Dayna Maeder Dayna Maeder, 2L

Your Guide to FSU Football

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I’m a double ‘Nole, meaning it’s my seventh year here at FSU (yikes!), but more Football 2 importantly it’s my seventh FSU football season as a student here. This season isn’t exactly how I thought my last season as a student would go (see October 27, 2018, Clemson vs. FSU), however FSU football is still my favorite thing about fall in Tallahassee. So here we go, let’s get into everything you need to know about going to the football games as a student at FSU Law.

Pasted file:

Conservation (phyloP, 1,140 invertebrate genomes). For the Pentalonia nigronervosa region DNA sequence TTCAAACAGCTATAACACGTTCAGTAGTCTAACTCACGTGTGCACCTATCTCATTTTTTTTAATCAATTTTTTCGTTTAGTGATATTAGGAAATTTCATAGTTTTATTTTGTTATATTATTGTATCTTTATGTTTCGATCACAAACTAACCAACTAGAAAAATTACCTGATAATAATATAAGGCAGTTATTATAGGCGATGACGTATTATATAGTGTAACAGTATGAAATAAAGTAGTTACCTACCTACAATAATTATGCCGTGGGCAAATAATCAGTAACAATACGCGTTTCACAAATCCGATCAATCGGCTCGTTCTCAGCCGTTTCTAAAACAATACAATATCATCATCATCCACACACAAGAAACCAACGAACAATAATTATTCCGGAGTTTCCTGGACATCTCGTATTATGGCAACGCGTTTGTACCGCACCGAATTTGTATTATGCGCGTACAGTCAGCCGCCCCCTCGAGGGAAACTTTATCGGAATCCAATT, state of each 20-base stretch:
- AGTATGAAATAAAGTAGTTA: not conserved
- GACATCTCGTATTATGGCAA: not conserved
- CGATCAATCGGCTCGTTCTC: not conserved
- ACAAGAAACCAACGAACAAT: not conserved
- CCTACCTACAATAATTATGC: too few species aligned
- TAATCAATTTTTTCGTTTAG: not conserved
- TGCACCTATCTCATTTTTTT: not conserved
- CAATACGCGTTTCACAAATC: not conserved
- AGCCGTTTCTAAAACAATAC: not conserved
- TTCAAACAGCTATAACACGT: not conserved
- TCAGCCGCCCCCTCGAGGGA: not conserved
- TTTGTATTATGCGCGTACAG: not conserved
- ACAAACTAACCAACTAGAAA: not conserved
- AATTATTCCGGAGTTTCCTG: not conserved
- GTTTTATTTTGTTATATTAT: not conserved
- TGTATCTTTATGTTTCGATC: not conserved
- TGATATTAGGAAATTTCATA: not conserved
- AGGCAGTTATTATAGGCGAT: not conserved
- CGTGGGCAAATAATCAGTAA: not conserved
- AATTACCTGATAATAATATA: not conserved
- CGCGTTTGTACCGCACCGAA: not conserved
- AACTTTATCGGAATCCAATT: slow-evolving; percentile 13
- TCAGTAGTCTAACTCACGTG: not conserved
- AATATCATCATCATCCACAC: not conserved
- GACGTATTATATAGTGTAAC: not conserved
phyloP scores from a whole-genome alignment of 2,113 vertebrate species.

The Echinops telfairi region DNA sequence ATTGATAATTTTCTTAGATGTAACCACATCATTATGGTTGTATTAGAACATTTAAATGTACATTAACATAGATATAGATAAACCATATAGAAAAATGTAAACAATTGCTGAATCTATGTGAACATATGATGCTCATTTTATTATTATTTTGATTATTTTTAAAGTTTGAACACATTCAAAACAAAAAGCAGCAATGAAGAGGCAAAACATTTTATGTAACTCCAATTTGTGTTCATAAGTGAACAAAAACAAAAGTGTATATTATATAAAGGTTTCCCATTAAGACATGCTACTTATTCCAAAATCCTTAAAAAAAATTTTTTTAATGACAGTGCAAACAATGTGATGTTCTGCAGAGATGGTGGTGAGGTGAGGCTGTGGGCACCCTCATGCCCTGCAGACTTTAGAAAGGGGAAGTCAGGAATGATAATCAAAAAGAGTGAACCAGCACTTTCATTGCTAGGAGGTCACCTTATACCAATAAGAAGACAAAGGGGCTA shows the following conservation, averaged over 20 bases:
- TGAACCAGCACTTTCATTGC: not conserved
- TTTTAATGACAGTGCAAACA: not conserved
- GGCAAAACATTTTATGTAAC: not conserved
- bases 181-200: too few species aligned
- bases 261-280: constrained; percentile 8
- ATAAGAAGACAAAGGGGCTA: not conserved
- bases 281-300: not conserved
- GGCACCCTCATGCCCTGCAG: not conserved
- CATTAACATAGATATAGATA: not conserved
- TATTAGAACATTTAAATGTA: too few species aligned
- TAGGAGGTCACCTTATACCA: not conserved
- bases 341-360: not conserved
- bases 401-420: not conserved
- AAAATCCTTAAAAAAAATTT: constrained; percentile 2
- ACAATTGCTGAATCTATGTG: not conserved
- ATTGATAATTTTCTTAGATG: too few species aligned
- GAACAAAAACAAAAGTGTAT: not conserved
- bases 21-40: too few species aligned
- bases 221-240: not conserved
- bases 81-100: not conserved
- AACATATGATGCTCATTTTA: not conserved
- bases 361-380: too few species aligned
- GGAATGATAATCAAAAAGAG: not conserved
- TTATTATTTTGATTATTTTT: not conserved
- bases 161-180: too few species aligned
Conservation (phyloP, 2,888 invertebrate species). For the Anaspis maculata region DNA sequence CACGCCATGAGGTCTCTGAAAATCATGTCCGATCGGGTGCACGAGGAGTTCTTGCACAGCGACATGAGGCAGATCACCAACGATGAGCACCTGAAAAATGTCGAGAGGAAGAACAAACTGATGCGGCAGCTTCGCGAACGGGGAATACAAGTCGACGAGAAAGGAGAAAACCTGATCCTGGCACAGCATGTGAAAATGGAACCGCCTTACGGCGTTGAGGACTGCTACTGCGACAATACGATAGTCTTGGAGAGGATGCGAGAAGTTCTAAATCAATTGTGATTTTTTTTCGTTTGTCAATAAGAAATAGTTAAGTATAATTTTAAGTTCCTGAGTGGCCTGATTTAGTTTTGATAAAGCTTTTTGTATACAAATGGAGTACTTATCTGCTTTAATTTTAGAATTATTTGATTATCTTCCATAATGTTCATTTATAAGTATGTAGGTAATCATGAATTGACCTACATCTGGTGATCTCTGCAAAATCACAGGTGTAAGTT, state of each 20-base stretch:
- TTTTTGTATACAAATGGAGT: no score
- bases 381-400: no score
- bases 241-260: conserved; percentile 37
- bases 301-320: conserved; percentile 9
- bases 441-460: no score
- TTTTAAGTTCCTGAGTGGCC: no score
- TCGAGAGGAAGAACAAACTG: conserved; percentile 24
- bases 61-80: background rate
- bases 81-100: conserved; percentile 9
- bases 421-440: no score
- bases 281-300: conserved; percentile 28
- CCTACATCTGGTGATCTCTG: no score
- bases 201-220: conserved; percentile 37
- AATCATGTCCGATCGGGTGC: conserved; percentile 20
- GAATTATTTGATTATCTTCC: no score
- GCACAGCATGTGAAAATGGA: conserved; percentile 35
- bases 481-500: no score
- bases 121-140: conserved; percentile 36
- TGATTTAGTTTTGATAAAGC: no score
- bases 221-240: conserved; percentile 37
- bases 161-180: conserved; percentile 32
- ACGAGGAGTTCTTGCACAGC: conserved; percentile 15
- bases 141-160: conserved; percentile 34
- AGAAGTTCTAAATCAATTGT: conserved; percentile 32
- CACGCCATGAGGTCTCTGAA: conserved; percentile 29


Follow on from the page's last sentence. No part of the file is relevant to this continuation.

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At the beginning of the fall semester you will get an email from the FSU Student Ticket Office explaining how to activate your student ticket account and your Spear-It Rewards account (make sure to check your clutter and spam folders). The ticket account is how you will get tickets to football games and men’s basketball games. The Spear-It Rewards account will be how you accumulate points, which helps in getting tickets to high demand games, but we’ll get to that in a second. First let’s talk about getting a ticket to your non-high demand games. The FSU student ticket allotment is 16,000 tickets. All student tickets are given on a first come, first served basis starting at 5:00 p.m. the Sunday prior to the week of each home game. To get your ticket, sign into your student ticket account, click on “Student Football Home Games” and then follow the instructions on the website accordingly.